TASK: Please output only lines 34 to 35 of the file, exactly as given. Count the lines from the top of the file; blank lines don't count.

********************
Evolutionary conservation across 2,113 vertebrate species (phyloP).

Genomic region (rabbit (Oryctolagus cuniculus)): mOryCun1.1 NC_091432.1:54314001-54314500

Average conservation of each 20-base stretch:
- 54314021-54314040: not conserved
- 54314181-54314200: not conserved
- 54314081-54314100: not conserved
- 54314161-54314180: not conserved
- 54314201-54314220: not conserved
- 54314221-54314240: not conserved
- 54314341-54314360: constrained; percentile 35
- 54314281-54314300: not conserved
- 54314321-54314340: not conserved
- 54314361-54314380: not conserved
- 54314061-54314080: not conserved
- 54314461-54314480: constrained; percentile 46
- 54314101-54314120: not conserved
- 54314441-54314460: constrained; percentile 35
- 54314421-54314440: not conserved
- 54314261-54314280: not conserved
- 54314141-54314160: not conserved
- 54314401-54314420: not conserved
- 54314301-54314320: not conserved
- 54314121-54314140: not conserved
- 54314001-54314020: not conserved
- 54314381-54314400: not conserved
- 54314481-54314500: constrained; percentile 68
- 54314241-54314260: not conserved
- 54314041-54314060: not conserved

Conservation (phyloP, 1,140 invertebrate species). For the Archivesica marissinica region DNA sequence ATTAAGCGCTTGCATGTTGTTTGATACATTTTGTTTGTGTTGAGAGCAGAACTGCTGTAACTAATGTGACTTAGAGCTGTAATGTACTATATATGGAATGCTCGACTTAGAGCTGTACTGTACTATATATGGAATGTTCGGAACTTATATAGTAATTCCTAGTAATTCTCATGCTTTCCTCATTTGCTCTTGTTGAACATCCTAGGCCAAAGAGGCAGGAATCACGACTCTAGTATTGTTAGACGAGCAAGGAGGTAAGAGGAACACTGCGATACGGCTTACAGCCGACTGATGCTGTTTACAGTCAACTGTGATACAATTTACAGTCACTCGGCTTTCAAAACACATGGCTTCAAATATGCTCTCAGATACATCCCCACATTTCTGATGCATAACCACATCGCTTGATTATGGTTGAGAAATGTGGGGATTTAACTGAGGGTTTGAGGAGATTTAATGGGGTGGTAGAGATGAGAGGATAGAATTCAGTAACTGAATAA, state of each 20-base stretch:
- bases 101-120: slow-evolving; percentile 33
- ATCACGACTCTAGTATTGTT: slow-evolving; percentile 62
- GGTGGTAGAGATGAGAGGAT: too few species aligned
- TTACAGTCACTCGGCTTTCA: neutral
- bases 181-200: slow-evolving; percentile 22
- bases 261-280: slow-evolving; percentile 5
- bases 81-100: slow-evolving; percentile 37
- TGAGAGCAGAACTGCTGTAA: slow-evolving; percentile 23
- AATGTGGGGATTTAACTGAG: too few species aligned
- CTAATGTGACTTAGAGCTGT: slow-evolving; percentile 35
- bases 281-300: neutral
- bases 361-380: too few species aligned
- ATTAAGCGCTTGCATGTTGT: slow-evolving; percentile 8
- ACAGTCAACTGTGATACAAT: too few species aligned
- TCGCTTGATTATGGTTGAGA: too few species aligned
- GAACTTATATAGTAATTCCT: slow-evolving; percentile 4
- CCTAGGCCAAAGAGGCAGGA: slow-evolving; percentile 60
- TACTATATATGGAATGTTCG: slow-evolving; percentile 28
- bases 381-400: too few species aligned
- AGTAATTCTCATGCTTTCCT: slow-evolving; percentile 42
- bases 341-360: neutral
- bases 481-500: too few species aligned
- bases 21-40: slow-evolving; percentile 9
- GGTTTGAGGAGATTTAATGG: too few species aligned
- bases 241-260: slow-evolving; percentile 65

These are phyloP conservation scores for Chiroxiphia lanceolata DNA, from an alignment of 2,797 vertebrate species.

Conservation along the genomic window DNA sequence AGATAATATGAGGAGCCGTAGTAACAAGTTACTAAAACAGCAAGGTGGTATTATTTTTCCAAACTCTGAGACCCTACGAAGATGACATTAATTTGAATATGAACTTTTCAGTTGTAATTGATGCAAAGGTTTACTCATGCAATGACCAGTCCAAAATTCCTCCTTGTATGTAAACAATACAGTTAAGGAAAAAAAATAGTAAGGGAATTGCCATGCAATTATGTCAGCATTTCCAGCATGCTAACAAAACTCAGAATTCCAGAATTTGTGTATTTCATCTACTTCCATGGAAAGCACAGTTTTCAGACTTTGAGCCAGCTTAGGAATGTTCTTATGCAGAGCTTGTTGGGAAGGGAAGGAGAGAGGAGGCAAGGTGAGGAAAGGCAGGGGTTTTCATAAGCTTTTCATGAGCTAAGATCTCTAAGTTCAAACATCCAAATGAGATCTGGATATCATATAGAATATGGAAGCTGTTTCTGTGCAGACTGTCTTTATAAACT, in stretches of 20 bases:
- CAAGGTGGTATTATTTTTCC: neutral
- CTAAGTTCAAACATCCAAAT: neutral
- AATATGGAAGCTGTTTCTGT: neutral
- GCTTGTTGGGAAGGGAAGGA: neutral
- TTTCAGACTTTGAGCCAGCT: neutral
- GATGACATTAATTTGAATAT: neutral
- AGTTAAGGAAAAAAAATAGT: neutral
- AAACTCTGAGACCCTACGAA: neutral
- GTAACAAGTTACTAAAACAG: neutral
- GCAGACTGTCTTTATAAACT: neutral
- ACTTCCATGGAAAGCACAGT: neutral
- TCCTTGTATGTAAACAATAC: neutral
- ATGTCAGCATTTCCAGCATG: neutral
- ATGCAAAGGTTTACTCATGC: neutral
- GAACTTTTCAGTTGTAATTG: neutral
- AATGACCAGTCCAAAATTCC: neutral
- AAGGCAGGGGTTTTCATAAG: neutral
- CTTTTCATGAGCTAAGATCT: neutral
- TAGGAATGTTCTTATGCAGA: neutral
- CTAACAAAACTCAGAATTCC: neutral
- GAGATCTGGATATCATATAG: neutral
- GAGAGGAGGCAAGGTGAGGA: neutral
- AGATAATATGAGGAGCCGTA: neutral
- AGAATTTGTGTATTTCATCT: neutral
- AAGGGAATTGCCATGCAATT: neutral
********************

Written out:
- bases 181-200: slow-evolving; percentile 22
- bases 261-280: slow-evolving; percentile 5